In February 2012, as the Occupy movement tapered off, a strike broke out against austerity measures in the Québécois higher education system. Prevented from occupying buildings as it had in 2005, the student movement shifted to a strategy of economic disruption: blockading businesses, interrupting conferences, and spreading chaos in the streets. At its peak, the resulting unrest surpassed any protest movement in North America for a generation.
To counteract the media blackout, we’ve worked with participants to prepare a two-part feature:
While the Iron Is Hot, I: Student Strike & Social Revolt in Québec, Spring 2012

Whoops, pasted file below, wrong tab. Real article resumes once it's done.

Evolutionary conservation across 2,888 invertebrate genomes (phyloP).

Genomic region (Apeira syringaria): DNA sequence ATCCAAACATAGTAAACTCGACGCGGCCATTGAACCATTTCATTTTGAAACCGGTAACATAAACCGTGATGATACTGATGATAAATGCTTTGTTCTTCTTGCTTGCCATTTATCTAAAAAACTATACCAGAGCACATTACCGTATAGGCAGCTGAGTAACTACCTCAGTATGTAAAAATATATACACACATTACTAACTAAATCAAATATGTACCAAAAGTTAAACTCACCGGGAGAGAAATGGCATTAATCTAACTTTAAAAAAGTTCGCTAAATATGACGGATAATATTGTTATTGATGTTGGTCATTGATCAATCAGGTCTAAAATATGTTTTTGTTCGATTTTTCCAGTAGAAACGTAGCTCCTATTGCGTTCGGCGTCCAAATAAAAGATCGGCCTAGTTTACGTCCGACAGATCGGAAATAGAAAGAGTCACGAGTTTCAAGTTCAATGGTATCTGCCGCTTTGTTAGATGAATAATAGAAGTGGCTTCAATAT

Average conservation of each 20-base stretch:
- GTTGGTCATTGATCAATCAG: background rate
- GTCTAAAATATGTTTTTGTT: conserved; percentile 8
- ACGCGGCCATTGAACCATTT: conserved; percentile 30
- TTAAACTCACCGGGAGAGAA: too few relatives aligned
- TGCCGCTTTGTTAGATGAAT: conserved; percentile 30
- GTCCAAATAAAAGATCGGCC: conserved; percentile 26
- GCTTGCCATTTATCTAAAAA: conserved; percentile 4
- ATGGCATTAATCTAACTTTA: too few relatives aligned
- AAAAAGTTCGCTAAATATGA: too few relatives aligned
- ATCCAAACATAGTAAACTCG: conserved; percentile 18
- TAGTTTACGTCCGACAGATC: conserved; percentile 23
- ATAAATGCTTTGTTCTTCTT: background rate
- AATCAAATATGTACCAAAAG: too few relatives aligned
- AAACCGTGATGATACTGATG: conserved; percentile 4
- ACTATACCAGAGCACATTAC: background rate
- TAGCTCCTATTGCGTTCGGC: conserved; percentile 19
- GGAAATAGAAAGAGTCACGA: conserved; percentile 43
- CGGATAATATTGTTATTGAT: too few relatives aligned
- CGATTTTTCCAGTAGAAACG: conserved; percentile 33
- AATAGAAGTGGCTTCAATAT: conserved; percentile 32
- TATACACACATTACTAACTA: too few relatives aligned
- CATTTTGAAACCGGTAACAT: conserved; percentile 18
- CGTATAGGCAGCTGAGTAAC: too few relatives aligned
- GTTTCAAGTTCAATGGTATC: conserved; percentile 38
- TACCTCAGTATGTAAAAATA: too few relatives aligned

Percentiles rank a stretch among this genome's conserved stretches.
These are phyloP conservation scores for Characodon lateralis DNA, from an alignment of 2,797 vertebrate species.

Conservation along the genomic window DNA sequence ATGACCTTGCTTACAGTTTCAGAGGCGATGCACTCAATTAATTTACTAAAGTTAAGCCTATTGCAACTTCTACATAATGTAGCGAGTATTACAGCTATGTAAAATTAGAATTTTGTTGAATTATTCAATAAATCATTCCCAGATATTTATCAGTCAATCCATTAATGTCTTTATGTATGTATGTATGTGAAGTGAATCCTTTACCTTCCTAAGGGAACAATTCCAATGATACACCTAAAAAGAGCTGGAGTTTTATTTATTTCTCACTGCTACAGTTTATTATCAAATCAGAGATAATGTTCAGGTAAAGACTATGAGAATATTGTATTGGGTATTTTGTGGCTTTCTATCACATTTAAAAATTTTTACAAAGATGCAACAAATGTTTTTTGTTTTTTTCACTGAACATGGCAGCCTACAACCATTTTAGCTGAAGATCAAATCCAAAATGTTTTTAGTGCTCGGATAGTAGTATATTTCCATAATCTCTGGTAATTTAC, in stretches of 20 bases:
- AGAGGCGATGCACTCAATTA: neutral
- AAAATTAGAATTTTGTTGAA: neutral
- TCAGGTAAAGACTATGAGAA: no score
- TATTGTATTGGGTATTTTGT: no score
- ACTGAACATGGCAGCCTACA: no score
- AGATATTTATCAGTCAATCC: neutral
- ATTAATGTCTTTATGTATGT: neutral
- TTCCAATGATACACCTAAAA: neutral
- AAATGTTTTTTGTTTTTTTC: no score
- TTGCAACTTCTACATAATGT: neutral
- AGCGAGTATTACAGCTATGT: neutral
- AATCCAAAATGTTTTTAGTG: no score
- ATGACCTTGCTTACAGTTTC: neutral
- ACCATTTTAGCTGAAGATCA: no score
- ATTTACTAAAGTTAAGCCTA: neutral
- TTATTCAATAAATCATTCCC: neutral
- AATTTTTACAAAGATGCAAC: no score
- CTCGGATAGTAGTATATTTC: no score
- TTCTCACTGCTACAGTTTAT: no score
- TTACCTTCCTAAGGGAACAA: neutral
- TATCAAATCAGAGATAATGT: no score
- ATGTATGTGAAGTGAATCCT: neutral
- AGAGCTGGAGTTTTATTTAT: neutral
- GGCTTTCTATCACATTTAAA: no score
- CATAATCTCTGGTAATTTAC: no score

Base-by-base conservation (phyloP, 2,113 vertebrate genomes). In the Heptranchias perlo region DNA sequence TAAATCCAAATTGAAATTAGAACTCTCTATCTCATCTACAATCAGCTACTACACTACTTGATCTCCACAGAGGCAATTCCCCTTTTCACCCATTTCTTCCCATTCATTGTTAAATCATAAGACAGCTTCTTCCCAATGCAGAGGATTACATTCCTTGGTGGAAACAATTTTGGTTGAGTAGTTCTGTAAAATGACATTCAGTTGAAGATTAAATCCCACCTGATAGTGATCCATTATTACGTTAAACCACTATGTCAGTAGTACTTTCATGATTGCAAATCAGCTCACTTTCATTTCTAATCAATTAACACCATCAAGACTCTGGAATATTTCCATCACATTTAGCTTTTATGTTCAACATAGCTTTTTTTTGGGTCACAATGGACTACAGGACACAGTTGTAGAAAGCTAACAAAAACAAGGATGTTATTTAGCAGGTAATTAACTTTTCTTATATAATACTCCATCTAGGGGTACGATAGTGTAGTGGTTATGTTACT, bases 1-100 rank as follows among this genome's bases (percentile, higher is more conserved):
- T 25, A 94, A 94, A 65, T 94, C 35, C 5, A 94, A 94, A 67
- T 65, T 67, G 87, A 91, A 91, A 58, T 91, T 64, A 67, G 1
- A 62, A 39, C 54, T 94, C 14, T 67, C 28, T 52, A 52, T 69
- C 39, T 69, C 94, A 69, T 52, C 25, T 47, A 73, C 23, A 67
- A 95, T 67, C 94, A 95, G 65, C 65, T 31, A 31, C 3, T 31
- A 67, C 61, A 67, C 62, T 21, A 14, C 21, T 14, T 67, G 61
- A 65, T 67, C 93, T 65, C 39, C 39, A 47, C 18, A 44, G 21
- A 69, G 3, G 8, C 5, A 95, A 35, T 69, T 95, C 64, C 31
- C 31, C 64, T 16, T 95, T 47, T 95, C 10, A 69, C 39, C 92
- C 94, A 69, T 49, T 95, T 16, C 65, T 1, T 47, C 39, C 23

While the Iron Is Hot, II: Anarchist Analysis of the Revolt in Québec
In this comprehensive report, we chart the strike action by action, from its awkward beginnings through the high point of the revolt and the emergency measures with which the government attempted to suppress it. At each stage in its development, we explore why the strike assumed the forms it did, and analyze the forces competing to push it forward, suppress it, or coopt it. Like the Oakland port blockade of November 2, 2011, the strike suggests a path forward out of the strategic impasse resulting from the Occupy evictions; it also demonstrates that building a capacity for confrontation is an infrastructural project, as much as any community institution.
At nearly 30,000 words and almost 100 photos and videos, be warned that the page may take some time to load.
The next chapter of the story is about to be written: militants have called for a convergence beginning August 13, to continue the strike in the face of government repression. Stay tuned.